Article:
forward on some key issues such as gun control, immigration reform, tries to deal with the debt ceiling. and finally, we're told that the president will push to get the public engaged, engaged in their community, engaged in the issues to put pressure on congress to move the president's initiatives forward, john. this is seen as sort of the stage one or the act one, part two will be the president's state of the union address where he'll add more details to his proposals. >> you split it into acts there, dan, appropriate because we saw the president today, the swearing-in ceremony, but because this is a sunday, we saw him only briefly in the blue room. how has he been spending the rest of the day, and what are his plans for this evening? >> reporter: this evening within this hour, the president will be heading to the building museum for a candlelight reception there. he will be making remarks, but much of the day, you know, was quite busy earlier in the day, then had some down time. the president's still working on his speech. we're told that he's in the final stages. he did a lot of it o
that will include the story of raise the debt ceiling and also address the spending issue as they see it. >> and what is the -- is any of this complicated by the fact that treasury secretary tim is the geithner is eager to exit is posed? >> i don't think so. this is all about the president and what he wants. chief of staff, incoming treasury secretary, former omb office of management and budget director. he knows these issues. and so they have been through this exercise before, as you know, in the summer of 2011. this is nothing new, and i don't think it affected either way. >> thank you for the insight. >> anytime. .. monday evening the house rules commitey considered arguments on the relief bill. the senate passed a bill providing $60 billion in aid but the house did not take up that legislation. house republicans proposed a number of amendments to the relief package, including those requiring the aid to be offset by spending cuts. this is three hours. [inaudible conversations] >> be in order. good afternoon. delighted that we are holding our first rules committee meeting, mr. chairman
the administration yesterday on this issue. what do you think? if the debt ceiling negotiable. from eugene, oregon, jed is independent. caller: my opinion is you cannot convince me there is not excess spending and that people cannot still get paid. the debt ceiling cannot continue going up. we wonder why the majority of the united states is in debt. it is because we are taught that by government. we cannot keep borrowing. an e-mail is going around that i've seen on facebook as well, saying its 545 vs 300 million. if both sides of the party don't like debt and they don't like the deficit, then why do we have them? it's a pretty simple question. host: we will keep the conversation going throughout this morning, talking with two members of the house of representatives about their take on the debt ceiling and gun- control and other big-ticket items better up from debate in the 113 congress. on our facebook page, this is what folks are saying. jed in eugene, oregon, independent. i just spoke with him. i'm sorry. david is in kentucky, democratic caller. caller: yes, you do a good job. the last caller ha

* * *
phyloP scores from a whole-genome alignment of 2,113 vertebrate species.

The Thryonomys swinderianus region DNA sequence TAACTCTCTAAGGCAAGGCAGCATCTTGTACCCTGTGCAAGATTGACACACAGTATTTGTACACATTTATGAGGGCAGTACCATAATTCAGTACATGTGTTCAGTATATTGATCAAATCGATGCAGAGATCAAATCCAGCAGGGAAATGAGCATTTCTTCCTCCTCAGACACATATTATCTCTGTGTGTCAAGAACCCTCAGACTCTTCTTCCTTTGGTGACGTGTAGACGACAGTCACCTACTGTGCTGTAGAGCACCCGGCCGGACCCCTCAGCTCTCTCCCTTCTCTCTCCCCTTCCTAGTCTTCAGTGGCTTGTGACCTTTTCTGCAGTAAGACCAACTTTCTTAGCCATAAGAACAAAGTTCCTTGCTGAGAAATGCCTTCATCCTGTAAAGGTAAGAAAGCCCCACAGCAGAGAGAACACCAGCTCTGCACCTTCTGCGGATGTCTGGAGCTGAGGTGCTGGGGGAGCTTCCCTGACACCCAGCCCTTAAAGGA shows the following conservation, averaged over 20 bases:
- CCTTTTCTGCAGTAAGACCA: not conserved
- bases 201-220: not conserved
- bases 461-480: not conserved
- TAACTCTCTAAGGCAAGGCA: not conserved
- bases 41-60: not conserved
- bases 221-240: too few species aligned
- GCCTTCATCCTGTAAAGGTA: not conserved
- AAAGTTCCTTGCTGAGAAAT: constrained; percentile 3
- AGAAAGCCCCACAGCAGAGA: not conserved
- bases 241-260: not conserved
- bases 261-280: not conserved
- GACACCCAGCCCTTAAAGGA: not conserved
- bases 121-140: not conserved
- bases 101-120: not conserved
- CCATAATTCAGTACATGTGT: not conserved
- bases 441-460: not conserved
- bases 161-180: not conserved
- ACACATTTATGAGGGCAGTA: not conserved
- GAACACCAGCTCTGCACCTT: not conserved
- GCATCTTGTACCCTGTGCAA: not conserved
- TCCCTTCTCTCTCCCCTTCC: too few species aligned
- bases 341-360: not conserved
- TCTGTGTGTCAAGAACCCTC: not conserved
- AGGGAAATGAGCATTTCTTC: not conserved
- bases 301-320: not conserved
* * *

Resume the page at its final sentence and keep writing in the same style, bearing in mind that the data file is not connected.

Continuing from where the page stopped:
ceiling or a whole range of other issues that the current president -- >> look, martin, du h, lincoln would agree with me on everything. this is the unmistakable mandate of history. we all know this. >> right. thank you very much. thomas frank, thank you. >>> next, the president may be one step closer to getting his man. but first, sue herera has the cnbc market wrap. good afternoon. >> good to see you, martin. let's check in on how wall street finished today's trading session. it was a volatile trading day and the dow jones managed to gain 27 points. the s&p gained just under 2 points on the trading session. and the nasdaq with a drag from face boonk to the downside finished down 6.75 points. that's it from cnbc. we are first in business worldwide. martin is back after a quick break. [ male announcer ] this is joe woods' first day of work. and his new boss told him two things -- cook what you love, and save your money. joe doesn't know it yet, but he'll work his way up from busser to waiter to chef before opening a restaurant specializing in fish and game from the great northwest. he
to do and authorize an increase in the debt ceiling so we can pay our debts. i think that is what will eventually happen. i do not think the going often the other direction would be that helpful. >> -- that going off in the other direction would be that helpful. >> i am a second year at the board's school. does the debt ceiling still have a practical purpose? could it be eliminated without much consequence? >> it has got symbolic value. maybe one or two other countries, but essentially no other countries and the world have this particular institution. the congress appropriates $100, tells the government to spend $100 on whatever, and then it raises $80 in revenue through its tax code. the arithmetic here says, you have to borrow $20. no, congress has to give a third 100-80 = says the 180at 20. logically, there is got to be something to make up the difference. the way to address it is by having a sensible plan for spending, insensible span foplar revenue. as i was saying before, this is like a family saying, we're spending too much. let's stop paying our credit card bill. that is n